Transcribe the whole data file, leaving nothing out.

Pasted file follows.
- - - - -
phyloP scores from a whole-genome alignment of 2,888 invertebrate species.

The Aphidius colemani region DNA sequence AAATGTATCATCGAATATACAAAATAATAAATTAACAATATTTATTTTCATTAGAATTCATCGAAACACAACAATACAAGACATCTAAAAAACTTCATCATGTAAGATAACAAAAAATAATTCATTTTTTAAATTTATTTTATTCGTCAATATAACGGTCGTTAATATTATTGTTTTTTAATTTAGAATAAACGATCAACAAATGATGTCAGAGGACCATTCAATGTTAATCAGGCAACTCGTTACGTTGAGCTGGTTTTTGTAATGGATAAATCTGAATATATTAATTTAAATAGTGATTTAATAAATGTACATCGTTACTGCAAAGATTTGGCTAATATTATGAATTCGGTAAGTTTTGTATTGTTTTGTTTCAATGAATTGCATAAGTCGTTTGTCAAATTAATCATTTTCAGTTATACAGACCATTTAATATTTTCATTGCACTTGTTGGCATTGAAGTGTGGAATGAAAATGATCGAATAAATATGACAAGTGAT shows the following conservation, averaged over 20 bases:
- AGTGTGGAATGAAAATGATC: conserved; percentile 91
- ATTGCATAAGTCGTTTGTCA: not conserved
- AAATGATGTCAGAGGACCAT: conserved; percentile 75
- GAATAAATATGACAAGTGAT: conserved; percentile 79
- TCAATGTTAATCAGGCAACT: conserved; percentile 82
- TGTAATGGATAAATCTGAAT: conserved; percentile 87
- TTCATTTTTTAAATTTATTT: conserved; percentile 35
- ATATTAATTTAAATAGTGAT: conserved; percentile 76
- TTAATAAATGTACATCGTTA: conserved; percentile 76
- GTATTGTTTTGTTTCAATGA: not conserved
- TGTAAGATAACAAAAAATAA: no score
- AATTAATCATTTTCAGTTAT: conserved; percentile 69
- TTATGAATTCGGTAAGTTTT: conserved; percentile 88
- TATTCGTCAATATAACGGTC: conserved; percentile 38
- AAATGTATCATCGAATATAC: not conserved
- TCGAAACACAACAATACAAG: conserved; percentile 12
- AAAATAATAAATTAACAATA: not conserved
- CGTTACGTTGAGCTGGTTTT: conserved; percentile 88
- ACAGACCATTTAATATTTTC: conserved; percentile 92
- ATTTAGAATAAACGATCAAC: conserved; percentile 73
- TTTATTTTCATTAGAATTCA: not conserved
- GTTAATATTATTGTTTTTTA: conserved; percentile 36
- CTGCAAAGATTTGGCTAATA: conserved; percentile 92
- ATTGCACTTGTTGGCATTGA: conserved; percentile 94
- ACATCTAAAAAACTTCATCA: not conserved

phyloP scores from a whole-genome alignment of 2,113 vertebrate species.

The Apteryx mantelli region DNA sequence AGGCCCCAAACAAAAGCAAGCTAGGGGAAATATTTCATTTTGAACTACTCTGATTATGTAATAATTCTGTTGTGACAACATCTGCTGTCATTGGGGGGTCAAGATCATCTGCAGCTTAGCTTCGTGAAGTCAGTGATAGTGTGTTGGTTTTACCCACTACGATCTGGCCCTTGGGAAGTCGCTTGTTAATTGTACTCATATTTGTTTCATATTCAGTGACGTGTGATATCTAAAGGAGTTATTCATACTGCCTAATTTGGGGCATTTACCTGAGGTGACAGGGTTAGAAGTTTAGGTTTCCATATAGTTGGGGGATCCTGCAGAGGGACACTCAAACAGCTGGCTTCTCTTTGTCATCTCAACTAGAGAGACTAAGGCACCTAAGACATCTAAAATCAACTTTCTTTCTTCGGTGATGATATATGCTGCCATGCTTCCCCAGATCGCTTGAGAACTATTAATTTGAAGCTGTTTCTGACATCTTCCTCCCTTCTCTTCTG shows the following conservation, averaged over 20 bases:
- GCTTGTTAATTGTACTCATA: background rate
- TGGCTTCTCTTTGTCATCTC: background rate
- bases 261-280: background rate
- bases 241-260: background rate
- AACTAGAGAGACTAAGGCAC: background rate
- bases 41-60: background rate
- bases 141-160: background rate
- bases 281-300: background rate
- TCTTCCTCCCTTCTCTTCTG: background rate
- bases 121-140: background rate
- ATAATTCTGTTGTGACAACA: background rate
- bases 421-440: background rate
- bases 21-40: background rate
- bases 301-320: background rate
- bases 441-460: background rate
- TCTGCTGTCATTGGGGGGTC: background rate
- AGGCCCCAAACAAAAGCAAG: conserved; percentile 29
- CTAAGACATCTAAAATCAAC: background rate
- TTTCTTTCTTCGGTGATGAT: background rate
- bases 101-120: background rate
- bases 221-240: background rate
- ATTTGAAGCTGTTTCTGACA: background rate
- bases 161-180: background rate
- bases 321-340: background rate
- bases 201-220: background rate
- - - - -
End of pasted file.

phyloP scores from a whole-genome alignment of 2,888 invertebrate species.

The Aphidius colemani region DNA sequence AAATGTATCATCGAATATACAAAATAATAAATTAACAATATTTATTTTCATTAGAATTCATCGAAACACAACAATACAAGACATCTAAAAAACTTCATCATGTAAGATAACAAAAAATAATTCATTTTTTAAATTTATTTTATTCGTCAATATAACGGTCGTTAATATTATTGTTTTTTAATTTAGAATAAACGATCAACAAATGATGTCAGAGGACCATTCAATGTTAATCAGGCAACTCGTTACGTTGAGCTGGTTTTTGTAATGGATAAATCTGAATATATTAATTTAAATAGTGATTTAATAAATGTACATCGTTACTGCAAAGATTTGGCTAATATTATGAATTCGGTAAGTTTTGTATTGTTTTGTTTCAATGAATTGCATAAGTCGTTTGTCAAATTAATCATTTTCAGTTATACAGACCATTTAATATTTTCATTGCACTTGTTGGCATTGAAGTGTGGAATGAAAATGATCGAATAAATATGACAAGTGAT shows the following conservation, averaged over 20 bases:
- AGTGTGGAATGAAAATGATC: conserved; percentile 91
- ATTGCATAAGTCGTTTGTCA: not conserved
- AAATGATGTCAGAGGACCAT: conserved; percentile 75
- GAATAAATATGACAAGTGAT: conserved; percentile 79
- TCAATGTTAATCAGGCAACT: conserved; percentile 82
- TGTAATGGATAAATCTGAAT: conserved; percentile 87
- TTCATTTTTTAAATTTATTT: conserved; percentile 35
- ATATTAATTTAAATAGTGAT: conserved; percentile 76
- TTAATAAATGTACATCGTTA: conserved; percentile 76
- GTATTGTTTTGTTTCAATGA: not conserved
- TGTAAGATAACAAAAAATAA: no score
- AATTAATCATTTTCAGTTAT: conserved; percentile 69
- TTATGAATTCGGTAAGTTTT: conserved; percentile 88
- TATTCGTCAATATAACGGTC: conserved; percentile 38
- AAATGTATCATCGAATATAC: not conserved
- TCGAAACACAACAATACAAG: conserved; percentile 12
- AAAATAATAAATTAACAATA: not conserved
- CGTTACGTTGAGCTGGTTTT: conserved; percentile 88
- ACAGACCATTTAATATTTTC: conserved; percentile 92
- ATTTAGAATAAACGATCAAC: conserved; percentile 73
- TTTATTTTCATTAGAATTCA: not conserved
- GTTAATATTATTGTTTTTTA: conserved; percentile 36
- CTGCAAAGATTTGGCTAATA: conserved; percentile 92
- ATTGCACTTGTTGGCATTGA: conserved; percentile 94
- ACATCTAAAAAACTTCATCA: not conserved

phyloP scores from a whole-genome alignment of 2,113 vertebrate species.

The Apteryx mantelli region DNA sequence AGGCCCCAAACAAAAGCAAGCTAGGGGAAATATTTCATTTTGAACTACTCTGATTATGTAATAATTCTGTTGTGACAACATCTGCTGTCATTGGGGGGTCAAGATCATCTGCAGCTTAGCTTCGTGAAGTCAGTGATAGTGTGTTGGTTTTACCCACTACGATCTGGCCCTTGGGAAGTCGCTTGTTAATTGTACTCATATTTGTTTCATATTCAGTGACGTGTGATATCTAAAGGAGTTATTCATACTGCCTAATTTGGGGCATTTACCTGAGGTGACAGGGTTAGAAGTTTAGGTTTCCATATAGTTGGGGGATCCTGCAGAGGGACACTCAAACAGCTGGCTTCTCTTTGTCATCTCAACTAGAGAGACTAAGGCACCTAAGACATCTAAAATCAACTTTCTTTCTTCGGTGATGATATATGCTGCCATGCTTCCCCAGATCGCTTGAGAACTATTAATTTGAAGCTGTTTCTGACATCTTCCTCCCTTCTCTTCTG shows the following conservation, averaged over 20 bases:
- GCTTGTTAATTGTACTCATA: background rate
- TGGCTTCTCTTTGTCATCTC: background rate
- bases 261-280: background rate
- bases 241-260: background rate
- AACTAGAGAGACTAAGGCAC: background rate
- bases 41-60: background rate
- bases 141-160: background rate
- bases 281-300: background rate
- TCTTCCTCCCTTCTCTTCTG: background rate
- bases 121-140: background rate
- ATAATTCTGTTGTGACAACA: background rate
- bases 421-440: background rate
- bases 21-40: background rate
- bases 301-320: background rate
- bases 441-460: background rate
- TCTGCTGTCATTGGGGGGTC: background rate
- AGGCCCCAAACAAAAGCAAG: conserved; percentile 29
- CTAAGACATCTAAAATCAAC: background rate
- TTTCTTTCTTCGGTGATGAT: background rate
- bases 101-120: background rate
- bases 221-240: background rate
- ATTTGAAGCTGTTTCTGACA: background rate
- bases 161-180: background rate
- bases 321-340: background rate
- bases 201-220: background rate